Now that we have at least defined some of these buckets of value, the question that reverberates is “Is the value really there?”. What questions can you ask your vendor to answer that question effectively? Instead of telling you the questions, I am going to make a bold statement that will narrow all of those questions to one ultimate question…first the statement: None of these value propositions are actually the core (and only) value proposition that matters! They might be resultant, but they do not stand on their own. The only value proposition that matters is (drumroll please…) usability. If pointing and clicking and scrolling in an application is defined as a Graphical User Interface (GUI), leveraging a chatbot in a messaging platform would be defined as an alternative Conversational User Interface (CUI). Let’s take a peek of some of the primary advantages of a CUI over a GUI that may not be inherently obvious:
It is a familiar interface to the end user. Anyone who has ever texted a friend knows how this to use one.
The learning curve in comparison to any other GUI is non-existent. Users do not need special training or familiarization time.
It is omnichannel by nature. This means that it works everywhere on systems that people already use and are present on
Take a step into the “way back machine” with me for a moment and imagine/remember what it was like to go from a command line interface with computers to using a mouse and pointing at things? It was transformational, as are CUI’s if implemented correctly. Remember, I left you hanging on the “one” question that can be asked to determine value? Here it is: “Can the user benefit from a CUI over a GUI for my use case?” It’s possible. If the answer is yes, you have value, and if not, don’t employ it there. This brings me to my final point of this installment: CUIs are not a silver bullet, there are some things that are just left better to a GUI.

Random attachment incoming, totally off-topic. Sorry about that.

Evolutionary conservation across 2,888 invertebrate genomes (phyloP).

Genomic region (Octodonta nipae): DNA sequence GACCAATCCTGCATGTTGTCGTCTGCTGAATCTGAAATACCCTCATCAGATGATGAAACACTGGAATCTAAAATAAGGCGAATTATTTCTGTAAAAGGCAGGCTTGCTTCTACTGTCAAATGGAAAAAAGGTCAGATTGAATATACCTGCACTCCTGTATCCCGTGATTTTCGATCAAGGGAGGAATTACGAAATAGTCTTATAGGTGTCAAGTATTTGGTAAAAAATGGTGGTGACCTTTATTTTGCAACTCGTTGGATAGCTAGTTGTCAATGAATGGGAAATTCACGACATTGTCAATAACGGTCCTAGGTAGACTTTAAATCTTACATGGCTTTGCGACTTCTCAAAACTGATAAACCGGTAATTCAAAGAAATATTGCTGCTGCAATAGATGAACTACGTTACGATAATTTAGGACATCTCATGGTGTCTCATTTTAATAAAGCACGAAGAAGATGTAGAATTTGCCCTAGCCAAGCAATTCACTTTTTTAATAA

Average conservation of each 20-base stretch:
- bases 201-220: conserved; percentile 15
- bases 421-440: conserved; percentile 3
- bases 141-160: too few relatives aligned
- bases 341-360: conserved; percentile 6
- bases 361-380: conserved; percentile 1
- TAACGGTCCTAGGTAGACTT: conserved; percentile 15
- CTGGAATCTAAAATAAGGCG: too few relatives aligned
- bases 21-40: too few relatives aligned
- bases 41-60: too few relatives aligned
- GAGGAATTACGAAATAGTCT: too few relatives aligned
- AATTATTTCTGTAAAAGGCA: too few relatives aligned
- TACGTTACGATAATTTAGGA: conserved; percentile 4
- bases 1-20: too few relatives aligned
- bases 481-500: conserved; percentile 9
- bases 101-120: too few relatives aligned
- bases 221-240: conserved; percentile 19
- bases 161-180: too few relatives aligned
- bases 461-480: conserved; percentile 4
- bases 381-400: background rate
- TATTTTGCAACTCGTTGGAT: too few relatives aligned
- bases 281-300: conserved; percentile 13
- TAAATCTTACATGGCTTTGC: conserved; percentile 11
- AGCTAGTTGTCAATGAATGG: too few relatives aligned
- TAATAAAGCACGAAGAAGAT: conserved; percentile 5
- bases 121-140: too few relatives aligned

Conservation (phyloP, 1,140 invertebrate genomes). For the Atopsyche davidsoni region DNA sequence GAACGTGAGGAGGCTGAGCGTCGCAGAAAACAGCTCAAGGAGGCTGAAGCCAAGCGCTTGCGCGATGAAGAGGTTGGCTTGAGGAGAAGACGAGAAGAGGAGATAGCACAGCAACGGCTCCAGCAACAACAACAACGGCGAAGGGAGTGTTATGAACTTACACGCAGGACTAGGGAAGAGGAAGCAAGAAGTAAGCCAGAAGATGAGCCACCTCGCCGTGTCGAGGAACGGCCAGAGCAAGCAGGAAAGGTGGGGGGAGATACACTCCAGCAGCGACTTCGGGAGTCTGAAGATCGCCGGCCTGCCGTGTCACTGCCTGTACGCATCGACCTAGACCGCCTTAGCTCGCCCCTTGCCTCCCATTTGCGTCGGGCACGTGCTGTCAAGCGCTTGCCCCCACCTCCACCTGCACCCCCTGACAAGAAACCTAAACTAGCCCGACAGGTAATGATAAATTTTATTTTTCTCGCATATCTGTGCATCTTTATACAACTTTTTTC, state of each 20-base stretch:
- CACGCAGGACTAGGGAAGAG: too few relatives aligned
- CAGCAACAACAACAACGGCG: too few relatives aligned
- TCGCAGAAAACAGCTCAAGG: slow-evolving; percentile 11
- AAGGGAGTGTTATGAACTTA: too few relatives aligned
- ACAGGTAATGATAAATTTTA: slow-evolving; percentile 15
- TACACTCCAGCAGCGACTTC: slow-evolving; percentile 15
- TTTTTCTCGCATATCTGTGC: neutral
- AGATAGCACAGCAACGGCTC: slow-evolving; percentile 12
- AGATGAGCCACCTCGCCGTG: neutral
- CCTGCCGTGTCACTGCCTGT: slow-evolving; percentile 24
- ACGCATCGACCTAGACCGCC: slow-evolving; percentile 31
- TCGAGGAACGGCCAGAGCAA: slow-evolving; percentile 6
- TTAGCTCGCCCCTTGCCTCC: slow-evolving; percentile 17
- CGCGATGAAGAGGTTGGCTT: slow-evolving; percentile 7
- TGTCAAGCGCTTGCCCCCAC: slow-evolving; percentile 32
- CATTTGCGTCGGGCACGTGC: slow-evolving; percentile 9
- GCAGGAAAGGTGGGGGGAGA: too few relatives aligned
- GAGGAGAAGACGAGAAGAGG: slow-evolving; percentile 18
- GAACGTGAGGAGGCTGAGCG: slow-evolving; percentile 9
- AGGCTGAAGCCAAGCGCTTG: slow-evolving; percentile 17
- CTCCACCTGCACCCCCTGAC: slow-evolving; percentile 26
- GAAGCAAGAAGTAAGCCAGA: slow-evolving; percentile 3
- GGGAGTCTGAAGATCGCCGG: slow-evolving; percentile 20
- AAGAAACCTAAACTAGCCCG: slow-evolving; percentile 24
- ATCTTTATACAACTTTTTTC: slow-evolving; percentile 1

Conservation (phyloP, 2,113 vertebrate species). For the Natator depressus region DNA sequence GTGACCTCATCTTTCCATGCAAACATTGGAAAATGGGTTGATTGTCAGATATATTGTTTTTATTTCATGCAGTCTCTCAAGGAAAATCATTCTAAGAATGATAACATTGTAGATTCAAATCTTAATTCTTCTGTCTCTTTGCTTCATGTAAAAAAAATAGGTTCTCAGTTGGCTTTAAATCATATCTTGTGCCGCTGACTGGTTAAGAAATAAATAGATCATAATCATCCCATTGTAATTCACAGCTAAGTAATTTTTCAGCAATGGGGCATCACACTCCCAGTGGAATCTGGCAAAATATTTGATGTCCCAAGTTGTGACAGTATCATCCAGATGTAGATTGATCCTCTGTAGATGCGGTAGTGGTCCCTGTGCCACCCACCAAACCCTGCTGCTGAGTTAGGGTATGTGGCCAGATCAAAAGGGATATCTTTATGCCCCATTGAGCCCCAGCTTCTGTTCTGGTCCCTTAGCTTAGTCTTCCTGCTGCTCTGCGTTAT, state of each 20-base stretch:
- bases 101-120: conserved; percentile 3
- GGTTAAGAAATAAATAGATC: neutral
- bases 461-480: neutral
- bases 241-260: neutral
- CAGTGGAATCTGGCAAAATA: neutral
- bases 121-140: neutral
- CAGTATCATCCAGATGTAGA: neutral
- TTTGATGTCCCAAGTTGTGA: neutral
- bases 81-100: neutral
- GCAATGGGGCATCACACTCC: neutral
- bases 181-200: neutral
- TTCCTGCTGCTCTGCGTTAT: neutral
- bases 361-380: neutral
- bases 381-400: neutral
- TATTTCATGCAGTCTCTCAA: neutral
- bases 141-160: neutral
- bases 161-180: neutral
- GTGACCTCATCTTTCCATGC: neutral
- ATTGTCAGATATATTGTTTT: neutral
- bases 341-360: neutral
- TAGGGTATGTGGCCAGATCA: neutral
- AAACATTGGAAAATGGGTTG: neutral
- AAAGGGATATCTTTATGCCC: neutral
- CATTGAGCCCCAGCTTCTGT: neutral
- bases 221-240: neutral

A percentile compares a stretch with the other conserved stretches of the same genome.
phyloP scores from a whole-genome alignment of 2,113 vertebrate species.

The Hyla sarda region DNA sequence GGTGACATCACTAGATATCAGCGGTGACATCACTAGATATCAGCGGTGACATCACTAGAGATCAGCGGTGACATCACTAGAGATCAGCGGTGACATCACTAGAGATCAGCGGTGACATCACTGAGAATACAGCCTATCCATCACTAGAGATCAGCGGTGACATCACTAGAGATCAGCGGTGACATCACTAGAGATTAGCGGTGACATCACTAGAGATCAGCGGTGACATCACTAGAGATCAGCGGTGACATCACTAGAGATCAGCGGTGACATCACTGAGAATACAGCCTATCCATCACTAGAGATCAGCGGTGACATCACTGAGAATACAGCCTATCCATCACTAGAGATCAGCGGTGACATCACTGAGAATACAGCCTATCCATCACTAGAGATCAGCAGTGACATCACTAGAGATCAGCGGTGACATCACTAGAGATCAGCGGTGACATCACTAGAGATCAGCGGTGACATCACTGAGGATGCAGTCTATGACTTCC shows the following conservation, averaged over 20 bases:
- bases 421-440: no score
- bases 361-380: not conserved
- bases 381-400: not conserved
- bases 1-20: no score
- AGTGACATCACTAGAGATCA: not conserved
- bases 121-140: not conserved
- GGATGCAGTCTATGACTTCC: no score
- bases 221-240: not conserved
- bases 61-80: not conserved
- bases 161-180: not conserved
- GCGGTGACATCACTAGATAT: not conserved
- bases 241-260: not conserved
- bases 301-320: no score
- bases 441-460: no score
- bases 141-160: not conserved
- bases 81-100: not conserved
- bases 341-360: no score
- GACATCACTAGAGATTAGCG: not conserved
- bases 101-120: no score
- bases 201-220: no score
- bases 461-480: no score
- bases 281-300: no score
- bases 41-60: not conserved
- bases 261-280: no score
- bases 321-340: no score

I will give you a prime example: advanced filtered search. I am talking about the typical shopping website that allows you to narrow in on your new TV by size, brand, type, resolution, mounting capability, input versatility, price, etc. Can you imagine trying to do that on a bot? You could surely have the user answer all those questions, but what if they wanted to modify their search halfway through? Not a great experience and probably best left to the current GUI implementation.
In closing, measure your use case against the value question, and if it makes sense, ask your vendor to implement a straw man of that in their system, or even a time fixed POC to allow you and your team to prove your hypothesis of value. See you next time!
Click here to read Part III - The Maturity Mismatch.
With over 17 years of experience in the IT industry, with the past 10 years in consulting, Dennis brings a wealth of practical know-how to the management, operation, and salesmanship of a services or software product based organization. Dennis’s career has progressed from Junior Developer through the roles of Development Lead to Architect and Enterprise Architect, and eventually to Project/Program Manager, Practice Director, and Pre-Sales Lead – all within the Microsoft technology stack. Dennis is extremely comfortable and thrives in front of executive and technical customers, bringing a professional and concise presence at any phase of the sales cycle or project.